The present study determines the elementary alloy composition of ten commercial brands of brackets, especially related to Ni, Cr, and Co metals, confirmed allergenic elements. The nuclear techniques applied in the analyses were X-ray fluorescence (XRF) - Centre National de la Recherche Scientifique, France (National Center of Scientific Research), and X-ray energy spectrometry (XRES), and Instrumental Neutron Activation Analysis (INAA) - CDTN/CNEN, Brazil. The XRES and XRF techniques identified Cr in the 10 samples analyzed and Ni in eight samples. The INAA technique identified the presence of Cr (14% to 19%) and Co (42% to 2400 ppm) in all samples. The semi-quantitative analysis performed by XRF also identified Co in two samples. The techniques were effective in the identification of metals in orthodontic brackets. The elements identified in this study can be considered one of the main reason for the allergic processes among the patients studied. This finding suggests that the patients should be tested for allergy and allergenic sensibility to metals prior to the prescription of orthodontic device. (author)

  8. A comparative study of frictional force in self-ligating brackets according to the bracket-archwire angulation, bracket material, and wire type

    Lee, Souk Min

    2015-01-01

    Objective This study aimed to compare the frictional force (FR) in self-ligating brackets among different bracket-archwire angles, bracket materials, and archwire types. Methods Passive and active metal self-ligating brackets and active ceramic self-ligating brackets were included as experimental groups, while conventional twin metal brackets served as a control group. All brackets were maxillary premolar brackets with 0.022 inch [in] slots and a -7° torque. The orthodontic wires used included 0.018 round and 0.019 × 0.025 in rectangular stainless steel wires. The FR was measured at 0°, 5°, and 10° angulations as the wire was drawn through the bracket slots after attaching brackets from each group to the universal testing machine. Static and kinetic FRs were also measured. Results The passive self-ligating brackets generated a lower FR than all the other brackets. Static and kinetic FRs generally increased with an increase in the bracket-archwire angulation, and the rectangular wire caused significantly higher static and kinetic FRs than the round wire (p < 0.001). The metal passive self-ligating brackets exhibited the lowest static FR at the 0° angulation and a lower increase in static and kinetic FRs with an increase in bracket-archwire angulation than the other brackets, while the conventional twin brackets showed a greater increase than all three experimental brackets. Conclusions The passive self-ligating brackets showed the lowest FR in this study. Self-ligating brackets can generate varying FRs in vitro according to the wire size, surface characteristics, and bracket-archwire angulation. PMID:25667913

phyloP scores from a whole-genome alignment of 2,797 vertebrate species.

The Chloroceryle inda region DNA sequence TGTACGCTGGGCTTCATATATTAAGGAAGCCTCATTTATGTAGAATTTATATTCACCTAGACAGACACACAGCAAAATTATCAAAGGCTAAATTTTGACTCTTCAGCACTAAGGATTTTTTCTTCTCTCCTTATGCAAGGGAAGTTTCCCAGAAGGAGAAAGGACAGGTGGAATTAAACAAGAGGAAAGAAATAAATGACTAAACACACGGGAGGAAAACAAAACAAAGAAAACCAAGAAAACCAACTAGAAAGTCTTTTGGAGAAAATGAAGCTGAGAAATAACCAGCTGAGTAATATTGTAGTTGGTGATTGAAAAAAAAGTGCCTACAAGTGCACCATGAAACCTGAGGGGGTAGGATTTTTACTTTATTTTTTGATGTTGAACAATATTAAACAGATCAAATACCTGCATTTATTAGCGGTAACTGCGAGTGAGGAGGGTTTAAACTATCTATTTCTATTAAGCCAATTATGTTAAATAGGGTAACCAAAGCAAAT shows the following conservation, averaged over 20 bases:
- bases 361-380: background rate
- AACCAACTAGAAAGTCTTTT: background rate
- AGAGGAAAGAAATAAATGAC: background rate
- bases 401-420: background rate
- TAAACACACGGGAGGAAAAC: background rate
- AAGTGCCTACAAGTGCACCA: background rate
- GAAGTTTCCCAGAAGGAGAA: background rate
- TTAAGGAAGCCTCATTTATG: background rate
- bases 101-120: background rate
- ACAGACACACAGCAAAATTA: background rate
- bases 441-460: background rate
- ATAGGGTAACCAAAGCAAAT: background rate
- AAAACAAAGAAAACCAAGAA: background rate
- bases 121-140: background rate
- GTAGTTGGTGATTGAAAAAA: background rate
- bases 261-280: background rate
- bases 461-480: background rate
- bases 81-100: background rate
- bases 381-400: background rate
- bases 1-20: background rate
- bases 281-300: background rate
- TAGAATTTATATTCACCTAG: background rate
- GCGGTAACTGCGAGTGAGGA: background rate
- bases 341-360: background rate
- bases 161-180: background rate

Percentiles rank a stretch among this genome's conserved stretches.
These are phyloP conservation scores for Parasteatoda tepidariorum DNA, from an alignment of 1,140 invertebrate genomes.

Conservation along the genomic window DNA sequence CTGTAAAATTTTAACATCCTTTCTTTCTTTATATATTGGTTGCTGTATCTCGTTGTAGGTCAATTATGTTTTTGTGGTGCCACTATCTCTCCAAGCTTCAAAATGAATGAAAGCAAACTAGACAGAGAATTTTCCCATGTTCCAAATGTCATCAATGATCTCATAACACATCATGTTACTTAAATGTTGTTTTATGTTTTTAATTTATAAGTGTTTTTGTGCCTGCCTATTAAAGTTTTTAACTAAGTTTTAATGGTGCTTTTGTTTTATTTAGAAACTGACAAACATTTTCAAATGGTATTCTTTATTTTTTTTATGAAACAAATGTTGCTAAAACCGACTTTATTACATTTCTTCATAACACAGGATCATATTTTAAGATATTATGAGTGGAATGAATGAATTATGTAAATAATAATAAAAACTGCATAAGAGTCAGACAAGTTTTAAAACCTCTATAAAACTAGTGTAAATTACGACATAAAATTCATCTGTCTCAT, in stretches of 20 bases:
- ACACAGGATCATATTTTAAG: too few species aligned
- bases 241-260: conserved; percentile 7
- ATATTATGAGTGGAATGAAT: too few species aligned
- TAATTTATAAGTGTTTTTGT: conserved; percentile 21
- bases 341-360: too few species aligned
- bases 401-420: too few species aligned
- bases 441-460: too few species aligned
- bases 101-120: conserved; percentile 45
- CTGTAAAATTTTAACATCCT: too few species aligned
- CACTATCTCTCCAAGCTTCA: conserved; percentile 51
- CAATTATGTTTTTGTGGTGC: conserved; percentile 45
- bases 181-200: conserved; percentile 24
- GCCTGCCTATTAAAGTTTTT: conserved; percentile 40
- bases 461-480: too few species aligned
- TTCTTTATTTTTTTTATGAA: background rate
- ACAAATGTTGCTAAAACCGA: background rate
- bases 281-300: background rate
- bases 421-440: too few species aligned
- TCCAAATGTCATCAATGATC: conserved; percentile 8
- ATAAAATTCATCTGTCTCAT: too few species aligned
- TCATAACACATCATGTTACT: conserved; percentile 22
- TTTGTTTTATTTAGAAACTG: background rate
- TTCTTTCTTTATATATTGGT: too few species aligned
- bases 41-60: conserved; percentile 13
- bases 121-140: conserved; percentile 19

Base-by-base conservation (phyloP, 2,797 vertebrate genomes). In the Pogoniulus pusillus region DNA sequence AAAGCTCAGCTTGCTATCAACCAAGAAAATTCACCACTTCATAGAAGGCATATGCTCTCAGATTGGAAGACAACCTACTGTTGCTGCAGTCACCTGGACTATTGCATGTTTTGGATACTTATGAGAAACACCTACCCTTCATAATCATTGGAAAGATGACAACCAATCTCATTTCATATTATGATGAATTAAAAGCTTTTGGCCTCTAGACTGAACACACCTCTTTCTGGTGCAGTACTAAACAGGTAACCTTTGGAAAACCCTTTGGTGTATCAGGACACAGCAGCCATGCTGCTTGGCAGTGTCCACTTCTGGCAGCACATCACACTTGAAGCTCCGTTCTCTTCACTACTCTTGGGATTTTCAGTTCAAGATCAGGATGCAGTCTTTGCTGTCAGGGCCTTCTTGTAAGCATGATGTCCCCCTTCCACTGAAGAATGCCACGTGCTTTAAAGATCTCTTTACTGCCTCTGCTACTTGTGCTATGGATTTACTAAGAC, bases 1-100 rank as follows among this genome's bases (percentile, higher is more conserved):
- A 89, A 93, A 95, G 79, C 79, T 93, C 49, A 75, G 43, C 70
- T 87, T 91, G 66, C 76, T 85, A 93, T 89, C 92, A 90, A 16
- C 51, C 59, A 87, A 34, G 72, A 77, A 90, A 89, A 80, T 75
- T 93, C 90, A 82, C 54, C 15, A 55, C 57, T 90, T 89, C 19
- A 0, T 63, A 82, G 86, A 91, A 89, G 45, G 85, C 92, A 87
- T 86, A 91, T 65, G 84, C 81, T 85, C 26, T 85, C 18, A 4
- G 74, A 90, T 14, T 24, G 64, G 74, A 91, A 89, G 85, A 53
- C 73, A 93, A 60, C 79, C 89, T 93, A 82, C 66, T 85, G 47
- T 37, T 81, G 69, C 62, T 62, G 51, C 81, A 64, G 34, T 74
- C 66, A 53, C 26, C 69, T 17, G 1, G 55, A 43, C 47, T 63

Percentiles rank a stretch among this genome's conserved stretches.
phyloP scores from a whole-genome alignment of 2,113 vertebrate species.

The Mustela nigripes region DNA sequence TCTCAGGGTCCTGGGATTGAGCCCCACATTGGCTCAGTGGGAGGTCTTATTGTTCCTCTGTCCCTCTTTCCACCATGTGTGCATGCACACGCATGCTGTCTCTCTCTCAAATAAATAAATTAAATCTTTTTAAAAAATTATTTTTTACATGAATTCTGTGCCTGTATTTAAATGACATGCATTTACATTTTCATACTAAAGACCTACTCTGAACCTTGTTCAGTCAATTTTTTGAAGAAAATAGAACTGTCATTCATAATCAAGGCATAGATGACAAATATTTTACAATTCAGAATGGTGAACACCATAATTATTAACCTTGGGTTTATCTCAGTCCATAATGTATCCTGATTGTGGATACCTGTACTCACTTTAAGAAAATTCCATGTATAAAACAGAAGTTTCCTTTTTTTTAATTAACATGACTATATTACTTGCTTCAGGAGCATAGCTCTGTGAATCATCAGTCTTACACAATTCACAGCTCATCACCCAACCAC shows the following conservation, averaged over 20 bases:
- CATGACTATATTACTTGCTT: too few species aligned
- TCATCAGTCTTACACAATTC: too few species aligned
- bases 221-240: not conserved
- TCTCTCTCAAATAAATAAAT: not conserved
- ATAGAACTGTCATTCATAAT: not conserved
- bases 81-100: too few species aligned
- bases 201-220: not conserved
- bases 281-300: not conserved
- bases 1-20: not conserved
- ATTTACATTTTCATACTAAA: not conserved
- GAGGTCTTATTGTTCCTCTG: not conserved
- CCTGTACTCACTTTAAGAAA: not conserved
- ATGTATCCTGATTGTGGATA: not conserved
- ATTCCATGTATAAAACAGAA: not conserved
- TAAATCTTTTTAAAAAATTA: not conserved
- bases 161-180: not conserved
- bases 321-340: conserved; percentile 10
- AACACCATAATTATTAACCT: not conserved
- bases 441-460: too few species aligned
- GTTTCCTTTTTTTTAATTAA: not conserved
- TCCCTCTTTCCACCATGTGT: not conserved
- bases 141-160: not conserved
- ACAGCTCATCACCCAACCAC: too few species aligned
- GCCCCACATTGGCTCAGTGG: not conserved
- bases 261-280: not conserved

9. Effect of Argon Laser on Enamel Demineralization around Orthodontic Brackets: An In Vitro Study

    Miresmaeili, Amirfarhang; Etrati Khosroshahi, Mohammad; Motahary, Pouya; Rezaei-Soufi, Loghman; Mahjub, Hossein; Dadashi, Maryam; Farhadian, Nasrin

    2014-01-01

    Objective This study was designed to evaluate the effect of argon laser irradiation on development and progress of enamel demineralization around orthodontic brackets. Materials and Methods: Fifty caries-free, intact human premolars were randomly assigned to one of the following five equal groups: Groups 1 (control) and 2: The brackets were bonded using conventional halogen light for 40s and argon laser for 10s, respectively. Teeth in group 3 were lased with argon laser for 10s before bracket bonding with halogen light. Group 4 was the same as group 3 except that brackets were also bonded with argon laser. In group 5 samples were bonded conventionally, immersed in an artificial caries solution for two days and then irradiated for 10s with argon laser. All samples were subjected to demineralization by artificial caries solution for 10 days. After bracket removal, samples were buccolingually sectioned and evaluated by polarized light microscopy. Decalcified lesion depth in each section was measured by a trained examiner in a blind fashion. Data were analyzed in SPSS 14 using one-way ANOVA and Tukey’s HSD post hoc test. Results: The control group showed the greatest mean lesion depth while group 5 revealed the lowest. The laser-treated groups had significantly lower mean lesion depth compared with the control group (P<0.05) except for group 4 (P=0.192). Conclusion: Argon laser irradiation for 10s before or during bracket bonding can increase caries resistance of intact and demineralized enamel. PMID:25584052

  10. Effect of Saliva pH on Shear Bond Strength of Orthodontic Brackets

    Mohammad Hossein Toodehzaeim

    2015-10-01

    Full Text Available Objectives: The purpose of this study was to evaluate the effect of salivary pH on the shear bond strength (SBS of orthodontic brackets to tooth surface.Materials and Methods: Eighty intact premolars were randomly divided into four groups of 20. After bonding a bracket on each tooth, the groups one to four were stored in artificial saliva at a pH of 3.8, 4.8, 5.8, and 6.8, respectively for two months. The artificial saliva solutions were refreshed weekly. Each tooth was then embedded in an acrylic block so that the crown was exposed and its buccal surface was parallel to the direction of the force during SBS testing. All brackets were debonded using Dartec universal testing machine, and the mean values of SBS in different groups were compared using one-way analysis of variance (ANOVA.Results: The mean SBS value in group 1 (pH 3.8 was significantly lower than that in other groups (P value<0.05. The differences between other groups were not sig- nificant (P>0.05.Conclusion: Decreased salivary pH, due to poor oral hygiene, and/or frequent con- sumption of acidic beverages, may be responsible for orthodontic bracket bond fail- ure.